Republicans in the Michigan Legislature have released their proposed maps for new Michigan House and Senate districts, and new districts for the U.S. House of Representatives.

You can scroll through before and after maps in the images above.

The Michigan Public Radio Network's Rick Pluta points out that approval of these maps is like approval of a bill. Both the Michigan House and Senate will have to approve them, and then Gov. Snyder will have to sign off on them.

The maps also have to adhere to state and federal laws and preserve two of Michigan's majority-minority districts for the U.S. House of Representatives.

Because of the loss in population in Michigan, the state will lose one seat in the U.S. House of Representatives - going from 15 representatives to 14.

As expected, the proposed districts would move U.S. Rep. Sander Levin (D-Royal Oak), into the district now held by U.S. Rep. Gary Peters (D-Bloomfield Township) meaning if they both wanted to keep their seat in the U.S. House, the would have to run against each other in the Democratic primary.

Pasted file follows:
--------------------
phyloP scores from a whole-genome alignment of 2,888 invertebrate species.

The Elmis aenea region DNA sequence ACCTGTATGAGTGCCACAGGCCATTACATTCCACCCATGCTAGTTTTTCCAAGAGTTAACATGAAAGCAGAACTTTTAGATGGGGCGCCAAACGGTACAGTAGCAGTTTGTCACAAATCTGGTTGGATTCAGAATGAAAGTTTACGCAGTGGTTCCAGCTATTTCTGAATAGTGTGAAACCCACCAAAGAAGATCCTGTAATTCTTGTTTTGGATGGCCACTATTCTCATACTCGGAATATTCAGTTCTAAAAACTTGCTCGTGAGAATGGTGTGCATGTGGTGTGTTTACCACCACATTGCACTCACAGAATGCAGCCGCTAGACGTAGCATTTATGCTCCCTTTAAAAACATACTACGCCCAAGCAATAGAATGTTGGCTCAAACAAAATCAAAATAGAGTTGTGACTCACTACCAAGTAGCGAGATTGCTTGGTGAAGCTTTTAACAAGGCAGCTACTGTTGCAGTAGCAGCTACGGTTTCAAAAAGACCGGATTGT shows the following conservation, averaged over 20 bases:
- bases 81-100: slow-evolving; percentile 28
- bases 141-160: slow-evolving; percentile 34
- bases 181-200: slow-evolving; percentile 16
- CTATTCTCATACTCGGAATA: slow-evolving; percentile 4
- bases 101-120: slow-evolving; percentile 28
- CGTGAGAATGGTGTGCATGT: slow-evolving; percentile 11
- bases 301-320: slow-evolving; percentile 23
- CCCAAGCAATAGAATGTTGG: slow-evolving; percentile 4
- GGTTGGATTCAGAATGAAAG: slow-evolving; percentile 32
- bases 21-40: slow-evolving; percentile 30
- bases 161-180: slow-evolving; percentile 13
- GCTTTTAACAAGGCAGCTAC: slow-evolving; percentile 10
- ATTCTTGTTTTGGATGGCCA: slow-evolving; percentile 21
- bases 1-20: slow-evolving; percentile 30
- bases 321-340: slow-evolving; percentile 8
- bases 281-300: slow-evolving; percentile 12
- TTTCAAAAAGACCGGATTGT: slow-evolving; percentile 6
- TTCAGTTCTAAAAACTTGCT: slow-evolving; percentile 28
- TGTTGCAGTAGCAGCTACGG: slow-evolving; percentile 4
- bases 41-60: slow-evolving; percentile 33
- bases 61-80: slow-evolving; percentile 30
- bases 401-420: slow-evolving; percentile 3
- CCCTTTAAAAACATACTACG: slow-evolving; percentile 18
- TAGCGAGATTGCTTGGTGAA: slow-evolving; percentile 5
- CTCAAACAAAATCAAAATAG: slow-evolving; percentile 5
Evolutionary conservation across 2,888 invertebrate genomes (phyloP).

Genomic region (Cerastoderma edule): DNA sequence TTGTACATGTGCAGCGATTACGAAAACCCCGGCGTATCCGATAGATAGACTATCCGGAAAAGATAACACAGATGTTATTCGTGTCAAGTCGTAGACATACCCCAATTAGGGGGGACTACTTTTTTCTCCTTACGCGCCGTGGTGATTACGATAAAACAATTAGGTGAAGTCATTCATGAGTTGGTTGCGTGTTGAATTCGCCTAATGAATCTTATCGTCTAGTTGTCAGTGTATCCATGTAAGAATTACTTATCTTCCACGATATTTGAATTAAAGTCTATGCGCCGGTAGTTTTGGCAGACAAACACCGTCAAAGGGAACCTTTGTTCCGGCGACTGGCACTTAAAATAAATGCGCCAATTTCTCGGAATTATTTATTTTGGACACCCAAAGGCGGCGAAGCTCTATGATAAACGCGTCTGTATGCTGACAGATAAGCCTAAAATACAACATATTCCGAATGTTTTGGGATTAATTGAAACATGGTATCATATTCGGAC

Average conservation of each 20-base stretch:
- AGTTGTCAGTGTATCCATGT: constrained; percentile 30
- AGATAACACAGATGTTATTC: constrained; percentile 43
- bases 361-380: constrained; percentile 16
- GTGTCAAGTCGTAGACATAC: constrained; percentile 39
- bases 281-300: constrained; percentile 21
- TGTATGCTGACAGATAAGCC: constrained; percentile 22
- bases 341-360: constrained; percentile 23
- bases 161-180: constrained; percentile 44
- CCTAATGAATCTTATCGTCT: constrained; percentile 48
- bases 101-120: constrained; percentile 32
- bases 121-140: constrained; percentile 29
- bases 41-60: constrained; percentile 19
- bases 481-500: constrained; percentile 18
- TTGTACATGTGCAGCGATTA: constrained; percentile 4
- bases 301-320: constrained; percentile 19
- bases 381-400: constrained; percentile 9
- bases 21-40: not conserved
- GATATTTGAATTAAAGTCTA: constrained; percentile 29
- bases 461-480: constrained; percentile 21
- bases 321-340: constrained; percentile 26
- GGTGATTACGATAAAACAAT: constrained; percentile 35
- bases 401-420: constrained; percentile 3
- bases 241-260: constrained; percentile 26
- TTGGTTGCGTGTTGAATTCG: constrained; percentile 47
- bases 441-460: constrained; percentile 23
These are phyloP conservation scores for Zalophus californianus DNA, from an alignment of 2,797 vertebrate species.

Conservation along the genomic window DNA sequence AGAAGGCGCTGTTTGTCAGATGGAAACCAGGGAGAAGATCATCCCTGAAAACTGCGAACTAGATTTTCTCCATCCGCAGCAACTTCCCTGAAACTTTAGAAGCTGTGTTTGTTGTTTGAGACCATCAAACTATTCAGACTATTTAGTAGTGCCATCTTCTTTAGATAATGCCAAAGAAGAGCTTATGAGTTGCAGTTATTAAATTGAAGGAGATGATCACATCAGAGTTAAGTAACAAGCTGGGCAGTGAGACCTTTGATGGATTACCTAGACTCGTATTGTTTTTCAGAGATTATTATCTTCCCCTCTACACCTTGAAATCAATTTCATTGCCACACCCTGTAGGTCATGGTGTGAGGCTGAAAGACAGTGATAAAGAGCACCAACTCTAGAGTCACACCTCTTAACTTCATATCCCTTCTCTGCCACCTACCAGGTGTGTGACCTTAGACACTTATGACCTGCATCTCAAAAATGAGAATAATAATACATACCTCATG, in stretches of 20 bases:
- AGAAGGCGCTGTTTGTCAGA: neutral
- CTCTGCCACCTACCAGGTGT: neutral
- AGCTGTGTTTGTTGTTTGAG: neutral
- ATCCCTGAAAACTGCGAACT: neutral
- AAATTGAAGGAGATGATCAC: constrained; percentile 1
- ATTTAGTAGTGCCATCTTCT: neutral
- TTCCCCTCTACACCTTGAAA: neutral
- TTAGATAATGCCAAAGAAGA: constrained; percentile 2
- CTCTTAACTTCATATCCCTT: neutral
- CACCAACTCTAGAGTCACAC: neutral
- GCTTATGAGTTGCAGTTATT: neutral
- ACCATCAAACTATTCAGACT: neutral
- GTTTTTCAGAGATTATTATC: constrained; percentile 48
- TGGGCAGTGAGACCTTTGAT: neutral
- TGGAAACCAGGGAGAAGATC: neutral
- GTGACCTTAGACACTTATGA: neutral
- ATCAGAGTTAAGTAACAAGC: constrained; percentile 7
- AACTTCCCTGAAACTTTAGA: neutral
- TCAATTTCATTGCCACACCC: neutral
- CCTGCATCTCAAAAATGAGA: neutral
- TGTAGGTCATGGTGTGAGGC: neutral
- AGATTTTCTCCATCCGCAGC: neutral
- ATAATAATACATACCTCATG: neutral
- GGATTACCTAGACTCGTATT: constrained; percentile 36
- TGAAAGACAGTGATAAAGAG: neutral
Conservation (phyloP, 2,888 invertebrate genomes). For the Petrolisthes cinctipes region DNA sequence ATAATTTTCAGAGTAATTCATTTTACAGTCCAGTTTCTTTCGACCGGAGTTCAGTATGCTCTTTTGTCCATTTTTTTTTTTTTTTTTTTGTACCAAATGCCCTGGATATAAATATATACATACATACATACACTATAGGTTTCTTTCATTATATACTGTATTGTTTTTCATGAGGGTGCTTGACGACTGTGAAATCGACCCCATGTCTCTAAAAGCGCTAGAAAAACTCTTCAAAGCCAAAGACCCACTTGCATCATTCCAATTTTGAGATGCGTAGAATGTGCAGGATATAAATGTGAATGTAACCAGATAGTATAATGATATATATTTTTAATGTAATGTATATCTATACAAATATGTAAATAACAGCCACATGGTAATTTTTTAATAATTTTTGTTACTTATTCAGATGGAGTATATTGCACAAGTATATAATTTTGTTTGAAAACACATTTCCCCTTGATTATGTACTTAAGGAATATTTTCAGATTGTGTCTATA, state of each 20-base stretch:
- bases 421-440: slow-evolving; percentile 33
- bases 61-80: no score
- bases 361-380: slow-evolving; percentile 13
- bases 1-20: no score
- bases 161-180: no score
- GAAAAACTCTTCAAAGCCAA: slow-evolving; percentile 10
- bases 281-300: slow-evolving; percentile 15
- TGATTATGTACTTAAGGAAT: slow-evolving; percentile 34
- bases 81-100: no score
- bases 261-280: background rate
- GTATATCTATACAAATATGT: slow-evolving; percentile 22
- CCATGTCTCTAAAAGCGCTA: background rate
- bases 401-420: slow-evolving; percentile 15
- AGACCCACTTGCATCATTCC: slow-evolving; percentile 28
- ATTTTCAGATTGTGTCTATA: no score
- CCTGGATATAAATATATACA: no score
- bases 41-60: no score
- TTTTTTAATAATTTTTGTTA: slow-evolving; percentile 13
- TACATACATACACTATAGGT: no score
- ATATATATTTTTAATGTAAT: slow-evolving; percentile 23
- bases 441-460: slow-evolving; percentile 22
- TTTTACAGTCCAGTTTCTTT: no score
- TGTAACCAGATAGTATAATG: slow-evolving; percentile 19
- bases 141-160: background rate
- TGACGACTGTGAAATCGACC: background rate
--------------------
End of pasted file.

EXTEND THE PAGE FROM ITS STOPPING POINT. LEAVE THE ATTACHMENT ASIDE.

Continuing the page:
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medical marijuana
3:55 pm
Fri June 17, 2011

Medical marijuana clubs to challenge ruling in favor of DEA

Chuck Caveman Coker Creative Commons

The Michigan Association of Compassion Clubs will fight a federal court ruling they say sets a bad precedent for medical marijuana patients.

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Sports
3:26 pm
Fri June 17, 2011

MIS expecting a better season

Michigan International Speedway in Brooklyn has a grandstand capacity of 106,000 people. Officials say ticket sales better so far this year, after several lackluster years.
michigan.org

Michigan International Speedway launches its new season this weekend. Track officials say they see signs of improved attendance this year. 

Campers are already arriving at the MIS track near Jackson to watch qualifying races, and the main event: the 400 NASCAR Sprint Cup Series on Sunday.

MIS spokesman Dennis Worden says the upswing in ticket sales and camping reservations may show that the economy is improving

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Politics
3:04 pm
Fri June 17, 2011

Mayor Dave Bing: Dumas is out

Detroit Mayor Dave Bing says he’s requested and received the resignation of his communications chief, Karen Dumas.

The move comes just two days after a bombshell lawsuit filed by a former Bing aide. The suit claims Dumas created a hostile and unstable environment, and wielded unprecedented authority in the executive office.